Cadmium Exposure and Neurodevelopmental Outcomes in U.S. Children

Ciesielski, Timothy; Lanphear, Bruce; Weuve, Jennifer Lynn; Bellinger, David C.; Schwartz, Joel David; Wright, Robert O.
Fonte: National Institute of Environmental Health Sciences Publicador: National Institute of Environmental Health Sciences
Tipo: Artigo de Revista Científica
EN_US
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Background: Low-level environmental cadmium exposure in children may be associated with adverse neurodevelopmental outcomes. Objective: Our aim was to evaluate associations between urinary cadmium concentration and reported learning disability (LD), special education utilization, and attention deficit hyperactivity disorder (ADHD) in U.S. children using National Health and Nutrition Examination Survey (NHANES) data. Methods: We analyzed data from a subset of participants in NHANES (1999–2004) who were 6–15 years of age and had spot urine samples analyzed for cadmium. Outcomes were assessed by parent or proxy-respondent report. We fit multivariable-adjusted logistic regression models to estimate associations between urinary cadmium and the outcomes. Results: When we compared children in the highest quartile of urinary cadmium with those in the lowest quartile, odds ratios adjusted for several potential confounders were 3.21 [95% confidence interval (CI): 1.43, 7.17] for LD, 3.00 (95% CI: 1.12, 8.01) for special education, and 0.67 (95% CI: 0.28, 1.61) for ADHD. There were no significant interactions with sex, but associations with LD and special education were somewhat stronger in males, and the trend in the ADHD analysis was only evident among those with blood lead levels above the median. Conclusions: These findings suggest that children who have higher urinary cadmium concentrations may have increased risk of both LD and special education. Importantly...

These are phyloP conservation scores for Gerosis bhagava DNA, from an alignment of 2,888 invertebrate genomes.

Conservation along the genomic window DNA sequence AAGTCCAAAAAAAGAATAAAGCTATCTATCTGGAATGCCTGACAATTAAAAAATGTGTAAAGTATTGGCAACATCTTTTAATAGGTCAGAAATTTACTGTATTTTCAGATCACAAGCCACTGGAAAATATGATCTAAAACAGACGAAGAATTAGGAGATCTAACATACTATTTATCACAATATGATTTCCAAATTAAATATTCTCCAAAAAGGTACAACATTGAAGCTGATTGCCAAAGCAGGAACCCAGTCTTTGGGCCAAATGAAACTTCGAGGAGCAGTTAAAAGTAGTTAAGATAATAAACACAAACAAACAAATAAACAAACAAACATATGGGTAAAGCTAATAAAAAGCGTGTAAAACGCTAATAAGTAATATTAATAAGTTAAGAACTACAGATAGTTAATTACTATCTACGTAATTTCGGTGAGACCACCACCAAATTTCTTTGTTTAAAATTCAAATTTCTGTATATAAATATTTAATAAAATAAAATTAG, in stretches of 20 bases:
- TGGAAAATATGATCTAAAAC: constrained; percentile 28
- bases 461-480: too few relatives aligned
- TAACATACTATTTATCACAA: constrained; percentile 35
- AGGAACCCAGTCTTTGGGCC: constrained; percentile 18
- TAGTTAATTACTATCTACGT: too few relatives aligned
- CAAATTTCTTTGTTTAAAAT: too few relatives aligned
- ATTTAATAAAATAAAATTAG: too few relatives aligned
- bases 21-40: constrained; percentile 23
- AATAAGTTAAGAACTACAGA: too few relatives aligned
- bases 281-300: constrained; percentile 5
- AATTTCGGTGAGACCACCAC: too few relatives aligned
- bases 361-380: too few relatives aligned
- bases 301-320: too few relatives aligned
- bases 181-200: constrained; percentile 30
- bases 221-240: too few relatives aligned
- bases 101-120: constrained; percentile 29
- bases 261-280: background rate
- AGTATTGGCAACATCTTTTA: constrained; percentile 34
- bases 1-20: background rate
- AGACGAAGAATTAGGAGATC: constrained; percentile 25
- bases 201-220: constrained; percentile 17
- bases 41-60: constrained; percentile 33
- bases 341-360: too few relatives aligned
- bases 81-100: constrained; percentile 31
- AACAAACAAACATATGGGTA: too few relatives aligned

Spatial Distribution of Cosmetic-Procedure Businesses in Two U.S. Cities: A Pilot Mapping and Validation Study

Austin, S. Bryn; Gordon, Allegra R.; Kennedy, Grace A.; Sonneville, Kendrin R.; Blossom, Jeffrey; Blood, Emily A.
Fonte: MDPI Publicador: MDPI
Tipo: Artigo de Revista Científica
EN_US
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Cosmetic procedures have proliferated rapidly over the past few decades, with over $11 billion spent on cosmetic surgeries and other minimally invasive procedures and another $2.9 billion spent on U.V. indoor tanning in 2012 in the United States alone. While research interest is increasing in tandem with the growth of the industry, methods have yet to be developed to identify and geographically locate the myriad types of businesses purveying cosmetic procedures. Geographic location of cosmetic-procedure businesses is a critical element in understanding the public health impact of this industry; however no studies we are aware of have developed valid and feasible methods for spatial analyses of these types of businesses. The aim of this pilot validation study was to establish the feasibility of identifying businesses offering surgical and minimally invasive cosmetic procedures and to characterize the spatial distribution of these businesses. We developed and tested three methods for creating a geocoded list of cosmetic-procedure businesses in Boston (MA) and Seattle (WA), USA, comparing each method on sensitivity and staff time required per confirmed cosmetic-procedure business. Methods varied substantially. Our findings represent an important step toward enabling rigorous health-linked spatial analyses of the health implications of this little-understood industry.